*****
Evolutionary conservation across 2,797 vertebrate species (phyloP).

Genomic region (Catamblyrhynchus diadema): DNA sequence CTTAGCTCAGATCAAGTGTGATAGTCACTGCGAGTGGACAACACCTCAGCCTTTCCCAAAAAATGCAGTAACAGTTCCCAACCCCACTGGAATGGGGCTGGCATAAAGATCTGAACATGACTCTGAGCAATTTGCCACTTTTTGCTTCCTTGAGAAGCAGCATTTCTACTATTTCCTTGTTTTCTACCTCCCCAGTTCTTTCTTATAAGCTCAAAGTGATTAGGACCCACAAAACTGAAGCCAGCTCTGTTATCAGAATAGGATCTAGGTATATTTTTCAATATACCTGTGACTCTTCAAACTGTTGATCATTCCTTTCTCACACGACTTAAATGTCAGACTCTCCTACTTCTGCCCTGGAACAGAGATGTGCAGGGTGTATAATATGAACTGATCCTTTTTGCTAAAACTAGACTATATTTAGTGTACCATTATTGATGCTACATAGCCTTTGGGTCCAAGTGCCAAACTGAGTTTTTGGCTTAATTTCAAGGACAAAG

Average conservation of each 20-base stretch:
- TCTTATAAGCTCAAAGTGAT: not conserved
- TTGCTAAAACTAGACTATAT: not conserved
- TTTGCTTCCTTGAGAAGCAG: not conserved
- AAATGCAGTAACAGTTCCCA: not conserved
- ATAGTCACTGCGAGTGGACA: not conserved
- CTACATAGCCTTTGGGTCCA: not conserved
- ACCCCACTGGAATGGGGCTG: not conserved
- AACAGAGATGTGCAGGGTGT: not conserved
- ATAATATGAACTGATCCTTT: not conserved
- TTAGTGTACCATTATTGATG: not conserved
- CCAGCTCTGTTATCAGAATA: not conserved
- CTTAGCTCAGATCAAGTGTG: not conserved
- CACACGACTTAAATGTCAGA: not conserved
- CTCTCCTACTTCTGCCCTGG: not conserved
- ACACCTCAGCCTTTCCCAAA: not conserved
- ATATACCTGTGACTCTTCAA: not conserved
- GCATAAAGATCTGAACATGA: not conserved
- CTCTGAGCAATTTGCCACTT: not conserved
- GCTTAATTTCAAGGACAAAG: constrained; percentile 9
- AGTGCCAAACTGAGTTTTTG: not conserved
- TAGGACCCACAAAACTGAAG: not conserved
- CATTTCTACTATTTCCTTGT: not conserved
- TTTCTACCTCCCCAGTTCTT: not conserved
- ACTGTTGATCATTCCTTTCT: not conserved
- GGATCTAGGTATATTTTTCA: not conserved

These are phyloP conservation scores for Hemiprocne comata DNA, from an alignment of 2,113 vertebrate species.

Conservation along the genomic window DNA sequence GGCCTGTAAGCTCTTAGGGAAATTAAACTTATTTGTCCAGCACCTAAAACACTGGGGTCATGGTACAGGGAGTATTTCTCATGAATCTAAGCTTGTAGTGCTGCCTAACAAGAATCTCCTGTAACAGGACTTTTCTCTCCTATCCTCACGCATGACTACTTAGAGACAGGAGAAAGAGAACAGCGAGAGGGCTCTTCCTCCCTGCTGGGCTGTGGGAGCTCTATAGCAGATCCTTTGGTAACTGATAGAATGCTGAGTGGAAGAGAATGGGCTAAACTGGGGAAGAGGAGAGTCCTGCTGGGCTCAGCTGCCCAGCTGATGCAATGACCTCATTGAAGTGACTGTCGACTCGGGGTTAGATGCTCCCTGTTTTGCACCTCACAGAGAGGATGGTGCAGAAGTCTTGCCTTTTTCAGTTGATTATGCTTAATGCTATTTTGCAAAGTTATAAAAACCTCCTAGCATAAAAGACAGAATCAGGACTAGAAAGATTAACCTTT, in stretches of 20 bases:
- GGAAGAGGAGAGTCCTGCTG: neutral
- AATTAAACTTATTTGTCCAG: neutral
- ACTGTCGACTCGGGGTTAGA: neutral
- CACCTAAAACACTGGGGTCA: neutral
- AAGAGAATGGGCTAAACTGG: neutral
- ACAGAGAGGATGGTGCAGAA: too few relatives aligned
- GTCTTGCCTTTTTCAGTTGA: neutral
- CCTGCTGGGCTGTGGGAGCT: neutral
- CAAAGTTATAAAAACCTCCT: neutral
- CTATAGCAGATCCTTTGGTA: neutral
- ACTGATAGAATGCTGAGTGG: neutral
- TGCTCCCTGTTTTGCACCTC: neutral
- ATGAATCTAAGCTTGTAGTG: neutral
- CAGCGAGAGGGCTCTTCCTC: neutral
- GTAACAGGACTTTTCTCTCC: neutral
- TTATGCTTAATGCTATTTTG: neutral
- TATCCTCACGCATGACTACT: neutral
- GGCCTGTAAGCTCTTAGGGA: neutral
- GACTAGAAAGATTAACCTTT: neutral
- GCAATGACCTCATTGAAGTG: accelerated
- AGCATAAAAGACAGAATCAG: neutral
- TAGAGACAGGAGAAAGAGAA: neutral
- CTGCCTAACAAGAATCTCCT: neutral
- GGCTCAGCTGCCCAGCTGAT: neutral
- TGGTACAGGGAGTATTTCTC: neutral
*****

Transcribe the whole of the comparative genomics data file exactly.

Evolutionary conservation across 2,797 vertebrate species (phyloP).

Genomic region (Catamblyrhynchus diadema): DNA sequence CTTAGCTCAGATCAAGTGTGATAGTCACTGCGAGTGGACAACACCTCAGCCTTTCCCAAAAAATGCAGTAACAGTTCCCAACCCCACTGGAATGGGGCTGGCATAAAGATCTGAACATGACTCTGAGCAATTTGCCACTTTTTGCTTCCTTGAGAAGCAGCATTTCTACTATTTCCTTGTTTTCTACCTCCCCAGTTCTTTCTTATAAGCTCAAAGTGATTAGGACCCACAAAACTGAAGCCAGCTCTGTTATCAGAATAGGATCTAGGTATATTTTTCAATATACCTGTGACTCTTCAAACTGTTGATCATTCCTTTCTCACACGACTTAAATGTCAGACTCTCCTACTTCTGCCCTGGAACAGAGATGTGCAGGGTGTATAATATGAACTGATCCTTTTTGCTAAAACTAGACTATATTTAGTGTACCATTATTGATGCTACATAGCCTTTGGGTCCAAGTGCCAAACTGAGTTTTTGGCTTAATTTCAAGGACAAAG

Average conservation of each 20-base stretch:
- TCTTATAAGCTCAAAGTGAT: not conserved
- TTGCTAAAACTAGACTATAT: not conserved
- TTTGCTTCCTTGAGAAGCAG: not conserved
- AAATGCAGTAACAGTTCCCA: not conserved
- ATAGTCACTGCGAGTGGACA: not conserved
- CTACATAGCCTTTGGGTCCA: not conserved
- ACCCCACTGGAATGGGGCTG: not conserved
- AACAGAGATGTGCAGGGTGT: not conserved
- ATAATATGAACTGATCCTTT: not conserved
- TTAGTGTACCATTATTGATG: not conserved
- CCAGCTCTGTTATCAGAATA: not conserved
- CTTAGCTCAGATCAAGTGTG: not conserved
- CACACGACTTAAATGTCAGA: not conserved
- CTCTCCTACTTCTGCCCTGG: not conserved
- ACACCTCAGCCTTTCCCAAA: not conserved
- ATATACCTGTGACTCTTCAA: not conserved
- GCATAAAGATCTGAACATGA: not conserved
- CTCTGAGCAATTTGCCACTT: not conserved
- GCTTAATTTCAAGGACAAAG: constrained; percentile 9
- AGTGCCAAACTGAGTTTTTG: not conserved
- TAGGACCCACAAAACTGAAG: not conserved
- CATTTCTACTATTTCCTTGT: not conserved
- TTTCTACCTCCCCAGTTCTT: not conserved
- ACTGTTGATCATTCCTTTCT: not conserved
- GGATCTAGGTATATTTTTCA: not conserved

These are phyloP conservation scores for Hemiprocne comata DNA, from an alignment of 2,113 vertebrate species.

Conservation along the genomic window DNA sequence GGCCTGTAAGCTCTTAGGGAAATTAAACTTATTTGTCCAGCACCTAAAACACTGGGGTCATGGTACAGGGAGTATTTCTCATGAATCTAAGCTTGTAGTGCTGCCTAACAAGAATCTCCTGTAACAGGACTTTTCTCTCCTATCCTCACGCATGACTACTTAGAGACAGGAGAAAGAGAACAGCGAGAGGGCTCTTCCTCCCTGCTGGGCTGTGGGAGCTCTATAGCAGATCCTTTGGTAACTGATAGAATGCTGAGTGGAAGAGAATGGGCTAAACTGGGGAAGAGGAGAGTCCTGCTGGGCTCAGCTGCCCAGCTGATGCAATGACCTCATTGAAGTGACTGTCGACTCGGGGTTAGATGCTCCCTGTTTTGCACCTCACAGAGAGGATGGTGCAGAAGTCTTGCCTTTTTCAGTTGATTATGCTTAATGCTATTTTGCAAAGTTATAAAAACCTCCTAGCATAAAAGACAGAATCAGGACTAGAAAGATTAACCTTT, in stretches of 20 bases:
- GGAAGAGGAGAGTCCTGCTG: neutral
- AATTAAACTTATTTGTCCAG: neutral
- ACTGTCGACTCGGGGTTAGA: neutral
- CACCTAAAACACTGGGGTCA: neutral
- AAGAGAATGGGCTAAACTGG: neutral
- ACAGAGAGGATGGTGCAGAA: too few relatives aligned
- GTCTTGCCTTTTTCAGTTGA: neutral
- CCTGCTGGGCTGTGGGAGCT: neutral
- CAAAGTTATAAAAACCTCCT: neutral
- CTATAGCAGATCCTTTGGTA: neutral
- ACTGATAGAATGCTGAGTGG: neutral
- TGCTCCCTGTTTTGCACCTC: neutral
- ATGAATCTAAGCTTGTAGTG: neutral
- CAGCGAGAGGGCTCTTCCTC: neutral
- GTAACAGGACTTTTCTCTCC: neutral
- TTATGCTTAATGCTATTTTG: neutral
- TATCCTCACGCATGACTACT: neutral
- GGCCTGTAAGCTCTTAGGGA: neutral
- GACTAGAAAGATTAACCTTT: neutral
- GCAATGACCTCATTGAAGTG: accelerated
- AGCATAAAAGACAGAATCAG: neutral
- TAGAGACAGGAGAAAGAGAA: neutral
- CTGCCTAACAAGAATCTCCT: neutral
- GGCTCAGCTGCCCAGCTGAT: neutral
- TGGTACAGGGAGTATTTCTC: neutral